A large literature has documented that large firms are more productive (e.g., Idson and Oi, 1999). Size is defined as average firm employment over 2003–13 to avoid endogeneity issues. Firms are classified in five size buckets (less than 10 employees, 10–19, 20–49, 50–249, and more than 250 employees).

6

Gal and Hijzen (2016) perform a similar exercise for 15 countries using a more sophisticated identification strategy that relies on the variation in total intermediate input use within industries combined with the industry-level variation we use.

7

The computation of the sector-specific PMRs, described in detail by Koske and others (2014), follows a bottom up approach, aggregating data on entry regulation, public ownership, vertical integration, market structure, and price controls.

8

The input-output matrix uses 63 NACE Revision 2 sectors, and reflects the average inter-industry sourcing behavior of firms in a given sector of the economy. For an individual firm, the actual reliance on a given sector may be different; however, even if precise data on input use by the firms were available, it would still be preferable to rely on industry averages in order to minimize potential endogeneity concerns.

9

Input use decisions could also reflect changes in regulations within Italy, arguing for using the Input-Output matrix from an earlier year. However, patterns of intermediate input usage appear to be very persistent over time: the correlation between the 2001 and 2011 Input-Output matrix for Italy published by the OECD exceeds 0.9.

10

The data used in the analysis was extracted from the Orbis database in the first half of 2015, and does not reflect subsequent database updates. See Kalemli-Özcan and others (2015) for a detailed description of the Orbis database.

11

The original nominal variables from Orbis are deflated using industry-specific (2-digit NACE 2) deflators from Istat for output, gross value added, and inputs. Real capital stock used in the estimation of the production function is constructed using the perpetual investment method, as the sum of previous period real fixed assets less depreciation and real investment (constructed, following Gal (2013), as the difference in fixed assets between t and t-1 less depreciation, deflated by industry-specific investment deflators).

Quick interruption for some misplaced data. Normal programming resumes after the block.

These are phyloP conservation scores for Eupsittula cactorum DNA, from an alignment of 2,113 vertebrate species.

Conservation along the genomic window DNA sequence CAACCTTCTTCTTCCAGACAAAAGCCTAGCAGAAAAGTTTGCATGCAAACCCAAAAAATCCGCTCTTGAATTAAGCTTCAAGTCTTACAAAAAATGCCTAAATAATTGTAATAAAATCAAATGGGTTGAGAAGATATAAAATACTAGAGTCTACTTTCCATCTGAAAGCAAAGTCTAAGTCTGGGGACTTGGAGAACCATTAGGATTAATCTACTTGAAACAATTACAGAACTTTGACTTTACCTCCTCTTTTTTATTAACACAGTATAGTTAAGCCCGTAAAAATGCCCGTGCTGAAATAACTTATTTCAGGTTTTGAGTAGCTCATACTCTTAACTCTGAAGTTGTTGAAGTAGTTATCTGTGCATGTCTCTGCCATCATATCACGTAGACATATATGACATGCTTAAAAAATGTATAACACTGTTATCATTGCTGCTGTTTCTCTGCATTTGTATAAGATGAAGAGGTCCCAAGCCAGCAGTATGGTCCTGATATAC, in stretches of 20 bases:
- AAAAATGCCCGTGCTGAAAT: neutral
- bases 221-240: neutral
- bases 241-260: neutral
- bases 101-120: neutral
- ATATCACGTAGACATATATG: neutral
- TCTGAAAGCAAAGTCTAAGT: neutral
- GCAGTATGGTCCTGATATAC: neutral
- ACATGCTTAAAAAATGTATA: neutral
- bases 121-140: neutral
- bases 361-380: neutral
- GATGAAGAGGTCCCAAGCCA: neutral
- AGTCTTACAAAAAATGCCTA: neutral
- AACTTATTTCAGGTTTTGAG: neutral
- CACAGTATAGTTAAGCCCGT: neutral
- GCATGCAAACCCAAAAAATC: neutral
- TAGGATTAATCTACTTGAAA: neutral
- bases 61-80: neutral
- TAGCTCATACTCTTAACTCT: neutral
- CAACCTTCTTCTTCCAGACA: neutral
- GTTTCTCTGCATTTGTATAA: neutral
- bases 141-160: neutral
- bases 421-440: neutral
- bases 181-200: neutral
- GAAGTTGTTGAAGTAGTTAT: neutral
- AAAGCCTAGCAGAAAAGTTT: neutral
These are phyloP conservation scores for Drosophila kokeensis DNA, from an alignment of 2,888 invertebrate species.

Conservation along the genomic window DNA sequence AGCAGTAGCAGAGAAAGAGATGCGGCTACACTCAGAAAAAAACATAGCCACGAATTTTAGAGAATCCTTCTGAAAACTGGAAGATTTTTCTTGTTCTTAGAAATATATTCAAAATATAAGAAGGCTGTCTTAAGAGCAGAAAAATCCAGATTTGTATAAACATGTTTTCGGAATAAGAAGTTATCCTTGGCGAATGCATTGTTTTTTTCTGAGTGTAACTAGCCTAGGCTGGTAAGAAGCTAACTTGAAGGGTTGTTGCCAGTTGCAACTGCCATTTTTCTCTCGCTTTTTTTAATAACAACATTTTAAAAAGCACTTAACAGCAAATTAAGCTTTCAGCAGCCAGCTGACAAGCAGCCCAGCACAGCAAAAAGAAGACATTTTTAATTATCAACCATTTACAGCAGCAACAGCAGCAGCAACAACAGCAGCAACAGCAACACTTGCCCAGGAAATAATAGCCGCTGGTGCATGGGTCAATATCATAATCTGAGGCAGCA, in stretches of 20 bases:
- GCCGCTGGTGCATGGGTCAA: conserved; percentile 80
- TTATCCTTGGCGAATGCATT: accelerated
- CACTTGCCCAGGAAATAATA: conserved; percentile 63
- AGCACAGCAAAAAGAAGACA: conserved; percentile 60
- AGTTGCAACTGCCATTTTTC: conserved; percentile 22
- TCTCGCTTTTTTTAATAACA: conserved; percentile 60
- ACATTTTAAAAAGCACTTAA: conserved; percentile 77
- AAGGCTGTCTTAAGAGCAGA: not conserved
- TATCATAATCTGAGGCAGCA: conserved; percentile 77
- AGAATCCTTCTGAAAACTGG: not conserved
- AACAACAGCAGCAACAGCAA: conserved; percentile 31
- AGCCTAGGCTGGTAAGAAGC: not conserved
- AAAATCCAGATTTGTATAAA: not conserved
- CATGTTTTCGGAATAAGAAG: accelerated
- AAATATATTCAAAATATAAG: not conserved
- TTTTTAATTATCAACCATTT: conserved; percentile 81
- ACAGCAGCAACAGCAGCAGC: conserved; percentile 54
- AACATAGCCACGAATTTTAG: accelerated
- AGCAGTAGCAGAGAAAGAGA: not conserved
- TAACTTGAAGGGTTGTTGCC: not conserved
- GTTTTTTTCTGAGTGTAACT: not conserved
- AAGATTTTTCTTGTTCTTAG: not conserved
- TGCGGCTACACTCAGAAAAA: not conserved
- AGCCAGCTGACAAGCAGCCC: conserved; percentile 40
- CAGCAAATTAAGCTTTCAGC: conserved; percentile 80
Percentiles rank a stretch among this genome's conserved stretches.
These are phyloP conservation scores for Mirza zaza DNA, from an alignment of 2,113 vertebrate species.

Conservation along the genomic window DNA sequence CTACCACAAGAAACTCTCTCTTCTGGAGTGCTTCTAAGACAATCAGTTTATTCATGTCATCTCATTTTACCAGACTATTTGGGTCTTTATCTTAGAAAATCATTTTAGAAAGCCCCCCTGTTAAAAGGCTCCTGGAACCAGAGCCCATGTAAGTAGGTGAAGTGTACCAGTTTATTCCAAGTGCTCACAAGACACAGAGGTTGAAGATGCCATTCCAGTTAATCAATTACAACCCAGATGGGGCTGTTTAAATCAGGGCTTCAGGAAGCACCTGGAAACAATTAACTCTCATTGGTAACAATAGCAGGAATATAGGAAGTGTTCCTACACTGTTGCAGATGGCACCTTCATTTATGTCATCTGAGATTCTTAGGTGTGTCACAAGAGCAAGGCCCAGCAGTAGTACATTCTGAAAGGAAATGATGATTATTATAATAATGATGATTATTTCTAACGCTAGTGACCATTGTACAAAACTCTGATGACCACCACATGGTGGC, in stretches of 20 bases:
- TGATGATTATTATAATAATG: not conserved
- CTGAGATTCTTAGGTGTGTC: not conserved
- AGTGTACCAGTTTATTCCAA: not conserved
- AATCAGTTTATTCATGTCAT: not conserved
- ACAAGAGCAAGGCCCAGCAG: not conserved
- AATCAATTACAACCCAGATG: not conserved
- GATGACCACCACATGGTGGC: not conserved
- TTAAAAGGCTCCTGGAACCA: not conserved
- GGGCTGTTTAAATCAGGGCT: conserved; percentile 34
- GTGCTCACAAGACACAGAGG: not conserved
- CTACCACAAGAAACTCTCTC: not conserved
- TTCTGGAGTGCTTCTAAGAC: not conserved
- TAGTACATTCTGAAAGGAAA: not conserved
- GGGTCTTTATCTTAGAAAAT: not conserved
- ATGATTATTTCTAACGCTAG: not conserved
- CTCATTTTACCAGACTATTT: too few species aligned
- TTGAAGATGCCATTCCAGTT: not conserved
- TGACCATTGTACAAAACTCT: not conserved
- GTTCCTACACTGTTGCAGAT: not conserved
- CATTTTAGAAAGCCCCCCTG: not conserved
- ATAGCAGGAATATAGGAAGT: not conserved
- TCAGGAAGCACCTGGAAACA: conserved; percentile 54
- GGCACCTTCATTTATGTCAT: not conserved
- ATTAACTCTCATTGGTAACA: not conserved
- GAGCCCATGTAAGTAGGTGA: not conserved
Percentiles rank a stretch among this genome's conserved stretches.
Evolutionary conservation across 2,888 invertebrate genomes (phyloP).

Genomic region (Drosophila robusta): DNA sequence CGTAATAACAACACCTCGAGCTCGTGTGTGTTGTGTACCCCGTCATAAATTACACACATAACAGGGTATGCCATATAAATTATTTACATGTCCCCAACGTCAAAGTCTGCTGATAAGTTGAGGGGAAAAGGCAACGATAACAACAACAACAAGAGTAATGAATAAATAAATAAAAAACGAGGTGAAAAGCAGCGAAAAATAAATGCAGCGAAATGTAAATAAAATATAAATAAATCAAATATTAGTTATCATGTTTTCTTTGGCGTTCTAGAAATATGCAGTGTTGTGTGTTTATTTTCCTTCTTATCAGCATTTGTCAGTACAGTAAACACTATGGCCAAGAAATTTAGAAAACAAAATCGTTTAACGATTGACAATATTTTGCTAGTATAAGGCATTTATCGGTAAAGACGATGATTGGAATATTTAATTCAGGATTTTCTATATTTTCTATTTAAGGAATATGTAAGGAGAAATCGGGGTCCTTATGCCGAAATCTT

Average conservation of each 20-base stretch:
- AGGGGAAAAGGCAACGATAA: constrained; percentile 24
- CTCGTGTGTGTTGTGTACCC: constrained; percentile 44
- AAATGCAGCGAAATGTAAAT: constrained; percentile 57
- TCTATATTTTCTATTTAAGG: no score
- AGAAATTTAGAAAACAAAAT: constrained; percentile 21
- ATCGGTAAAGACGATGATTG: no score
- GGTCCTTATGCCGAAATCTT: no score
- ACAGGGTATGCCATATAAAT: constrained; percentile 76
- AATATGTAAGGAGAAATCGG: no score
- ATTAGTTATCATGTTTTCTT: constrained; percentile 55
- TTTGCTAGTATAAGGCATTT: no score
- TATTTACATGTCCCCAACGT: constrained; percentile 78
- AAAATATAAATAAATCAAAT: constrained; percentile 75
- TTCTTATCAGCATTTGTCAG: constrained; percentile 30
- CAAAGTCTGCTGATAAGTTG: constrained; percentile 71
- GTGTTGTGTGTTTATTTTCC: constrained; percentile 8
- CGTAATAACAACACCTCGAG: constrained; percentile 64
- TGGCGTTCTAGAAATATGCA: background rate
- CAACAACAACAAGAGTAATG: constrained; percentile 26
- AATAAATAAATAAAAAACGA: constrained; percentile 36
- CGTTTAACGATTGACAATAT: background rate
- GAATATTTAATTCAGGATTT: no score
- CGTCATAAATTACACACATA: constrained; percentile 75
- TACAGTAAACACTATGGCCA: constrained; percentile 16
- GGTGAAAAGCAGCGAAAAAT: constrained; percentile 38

12

In particular, we estimate equation (1) including firm rather than sectoral fixed effects. The results of this specification suggest no statistically significant relationship between deregulation and within firm changes in size or productivity.

13

Since entry and exit are not very well captured in the Orbis database, the results should be interpreted with caution (for more details on measuring firm entry and exit in Orbis, see Gal and Hijzen (2016)).

14

A Constitutional Court ruling in 2012 attenuated the regional implementation issues in the retail sector. Judgment of the Constitutional Court no. 18 of 7.2.2012, on trade by Mr. Gabriele, IL COMMERCIO TRA COMPETENZA LEGISLATIVA REGIONALE, TUTELA DELLA CONCORRENZA ED INIZIATIVA ECONOMICA PRIVATA.

15

O’Brien (2013) discusses the relative disconnect between improvements in the PMR over 1998–2008 and poor growth. He argues that regulation may be more restrictive than it appears on paper due to the way legislation is drafted, and factors such as the operation of the public administration and corruption.

The Impact of Product Market Reforms on Firm Productivity in Italy
Author: Mr. Sergi Lanau and Petia Topalova